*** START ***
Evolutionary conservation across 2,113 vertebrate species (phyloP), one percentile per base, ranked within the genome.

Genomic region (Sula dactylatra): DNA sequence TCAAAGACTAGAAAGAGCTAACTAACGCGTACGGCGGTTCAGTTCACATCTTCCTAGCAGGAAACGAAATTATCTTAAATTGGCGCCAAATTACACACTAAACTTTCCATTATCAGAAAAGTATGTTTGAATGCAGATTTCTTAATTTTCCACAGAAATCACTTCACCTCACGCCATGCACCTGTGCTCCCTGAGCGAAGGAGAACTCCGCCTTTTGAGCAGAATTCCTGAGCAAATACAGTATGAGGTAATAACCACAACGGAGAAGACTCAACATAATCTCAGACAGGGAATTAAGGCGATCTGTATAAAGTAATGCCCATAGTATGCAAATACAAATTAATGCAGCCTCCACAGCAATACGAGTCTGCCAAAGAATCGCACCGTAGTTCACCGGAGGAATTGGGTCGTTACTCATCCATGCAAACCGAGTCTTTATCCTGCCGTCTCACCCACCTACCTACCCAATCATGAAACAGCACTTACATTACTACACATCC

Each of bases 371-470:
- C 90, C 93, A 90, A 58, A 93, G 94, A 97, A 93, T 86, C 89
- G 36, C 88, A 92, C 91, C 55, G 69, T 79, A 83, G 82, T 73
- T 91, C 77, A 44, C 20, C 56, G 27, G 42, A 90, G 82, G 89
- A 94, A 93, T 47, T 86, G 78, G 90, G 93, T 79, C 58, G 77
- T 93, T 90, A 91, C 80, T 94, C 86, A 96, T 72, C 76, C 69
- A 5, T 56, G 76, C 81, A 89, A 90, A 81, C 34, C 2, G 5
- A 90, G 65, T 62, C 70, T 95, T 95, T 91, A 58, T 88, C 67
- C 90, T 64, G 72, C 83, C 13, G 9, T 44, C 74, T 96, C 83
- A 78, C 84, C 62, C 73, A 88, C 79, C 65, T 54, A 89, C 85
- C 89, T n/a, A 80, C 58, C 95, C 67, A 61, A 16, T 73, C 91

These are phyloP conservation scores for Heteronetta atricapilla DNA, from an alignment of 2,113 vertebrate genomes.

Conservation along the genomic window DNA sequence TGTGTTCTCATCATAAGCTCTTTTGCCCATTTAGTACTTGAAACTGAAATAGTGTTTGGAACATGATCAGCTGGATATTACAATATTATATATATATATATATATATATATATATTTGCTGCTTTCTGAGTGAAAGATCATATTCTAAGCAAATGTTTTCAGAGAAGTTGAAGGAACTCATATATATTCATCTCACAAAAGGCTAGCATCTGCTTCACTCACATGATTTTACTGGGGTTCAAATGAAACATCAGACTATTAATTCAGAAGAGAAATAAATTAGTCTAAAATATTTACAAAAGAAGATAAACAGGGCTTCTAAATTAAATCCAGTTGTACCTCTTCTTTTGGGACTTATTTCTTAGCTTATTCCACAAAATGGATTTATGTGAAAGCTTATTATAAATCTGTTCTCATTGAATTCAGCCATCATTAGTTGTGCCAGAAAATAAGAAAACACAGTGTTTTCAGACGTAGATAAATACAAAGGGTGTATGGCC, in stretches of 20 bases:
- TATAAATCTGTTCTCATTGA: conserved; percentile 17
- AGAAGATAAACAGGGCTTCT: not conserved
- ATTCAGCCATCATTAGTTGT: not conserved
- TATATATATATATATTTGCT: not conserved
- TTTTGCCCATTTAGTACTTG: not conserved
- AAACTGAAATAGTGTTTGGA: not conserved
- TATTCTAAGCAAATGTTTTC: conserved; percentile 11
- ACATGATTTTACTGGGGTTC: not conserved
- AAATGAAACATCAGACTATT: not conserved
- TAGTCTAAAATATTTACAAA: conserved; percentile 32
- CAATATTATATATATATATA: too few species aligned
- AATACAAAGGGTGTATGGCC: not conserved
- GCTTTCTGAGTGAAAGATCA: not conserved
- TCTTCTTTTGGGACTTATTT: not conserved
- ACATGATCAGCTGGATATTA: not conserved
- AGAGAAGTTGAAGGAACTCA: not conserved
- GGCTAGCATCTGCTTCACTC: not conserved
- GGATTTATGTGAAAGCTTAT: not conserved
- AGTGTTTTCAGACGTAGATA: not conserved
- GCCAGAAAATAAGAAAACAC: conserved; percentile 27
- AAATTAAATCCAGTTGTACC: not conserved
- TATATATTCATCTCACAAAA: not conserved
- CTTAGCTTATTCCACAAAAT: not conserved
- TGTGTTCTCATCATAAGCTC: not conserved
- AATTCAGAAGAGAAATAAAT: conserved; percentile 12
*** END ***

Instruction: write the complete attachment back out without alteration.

Evolutionary conservation across 2,113 vertebrate species (phyloP), one percentile per base, ranked within the genome.

Genomic region (Sula dactylatra): DNA sequence TCAAAGACTAGAAAGAGCTAACTAACGCGTACGGCGGTTCAGTTCACATCTTCCTAGCAGGAAACGAAATTATCTTAAATTGGCGCCAAATTACACACTAAACTTTCCATTATCAGAAAAGTATGTTTGAATGCAGATTTCTTAATTTTCCACAGAAATCACTTCACCTCACGCCATGCACCTGTGCTCCCTGAGCGAAGGAGAACTCCGCCTTTTGAGCAGAATTCCTGAGCAAATACAGTATGAGGTAATAACCACAACGGAGAAGACTCAACATAATCTCAGACAGGGAATTAAGGCGATCTGTATAAAGTAATGCCCATAGTATGCAAATACAAATTAATGCAGCCTCCACAGCAATACGAGTCTGCCAAAGAATCGCACCGTAGTTCACCGGAGGAATTGGGTCGTTACTCATCCATGCAAACCGAGTCTTTATCCTGCCGTCTCACCCACCTACCTACCCAATCATGAAACAGCACTTACATTACTACACATCC

Each of bases 371-470:
- C 90, C 93, A 90, A 58, A 93, G 94, A 97, A 93, T 86, C 89
- G 36, C 88, A 92, C 91, C 55, G 69, T 79, A 83, G 82, T 73
- T 91, C 77, A 44, C 20, C 56, G 27, G 42, A 90, G 82, G 89
- A 94, A 93, T 47, T 86, G 78, G 90, G 93, T 79, C 58, G 77
- T 93, T 90, A 91, C 80, T 94, C 86, A 96, T 72, C 76, C 69
- A 5, T 56, G 76, C 81, A 89, A 90, A 81, C 34, C 2, G 5
- A 90, G 65, T 62, C 70, T 95, T 95, T 91, A 58, T 88, C 67
- C 90, T 64, G 72, C 83, C 13, G 9, T 44, C 74, T 96, C 83
- A 78, C 84, C 62, C 73, A 88, C 79, C 65, T 54, A 89, C 85
- C 89, T n/a, A 80, C 58, C 95, C 67, A 61, A 16, T 73, C 91

These are phyloP conservation scores for Heteronetta atricapilla DNA, from an alignment of 2,113 vertebrate genomes.

Conservation along the genomic window DNA sequence TGTGTTCTCATCATAAGCTCTTTTGCCCATTTAGTACTTGAAACTGAAATAGTGTTTGGAACATGATCAGCTGGATATTACAATATTATATATATATATATATATATATATATATTTGCTGCTTTCTGAGTGAAAGATCATATTCTAAGCAAATGTTTTCAGAGAAGTTGAAGGAACTCATATATATTCATCTCACAAAAGGCTAGCATCTGCTTCACTCACATGATTTTACTGGGGTTCAAATGAAACATCAGACTATTAATTCAGAAGAGAAATAAATTAGTCTAAAATATTTACAAAAGAAGATAAACAGGGCTTCTAAATTAAATCCAGTTGTACCTCTTCTTTTGGGACTTATTTCTTAGCTTATTCCACAAAATGGATTTATGTGAAAGCTTATTATAAATCTGTTCTCATTGAATTCAGCCATCATTAGTTGTGCCAGAAAATAAGAAAACACAGTGTTTTCAGACGTAGATAAATACAAAGGGTGTATGGCC, in stretches of 20 bases:
- TATAAATCTGTTCTCATTGA: conserved; percentile 17
- AGAAGATAAACAGGGCTTCT: not conserved
- ATTCAGCCATCATTAGTTGT: not conserved
- TATATATATATATATTTGCT: not conserved
- TTTTGCCCATTTAGTACTTG: not conserved
- AAACTGAAATAGTGTTTGGA: not conserved
- TATTCTAAGCAAATGTTTTC: conserved; percentile 11
- ACATGATTTTACTGGGGTTC: not conserved
- AAATGAAACATCAGACTATT: not conserved
- TAGTCTAAAATATTTACAAA: conserved; percentile 32
- CAATATTATATATATATATA: too few species aligned
- AATACAAAGGGTGTATGGCC: not conserved
- GCTTTCTGAGTGAAAGATCA: not conserved
- TCTTCTTTTGGGACTTATTT: not conserved
- ACATGATCAGCTGGATATTA: not conserved
- AGAGAAGTTGAAGGAACTCA: not conserved
- GGCTAGCATCTGCTTCACTC: not conserved
- GGATTTATGTGAAAGCTTAT: not conserved
- AGTGTTTTCAGACGTAGATA: not conserved
- GCCAGAAAATAAGAAAACAC: conserved; percentile 27
- AAATTAAATCCAGTTGTACC: not conserved
- TATATATTCATCTCACAAAA: not conserved
- CTTAGCTTATTCCACAAAAT: not conserved
- TGTGTTCTCATCATAAGCTC: not conserved
- AATTCAGAAGAGAAATAAAT: conserved; percentile 12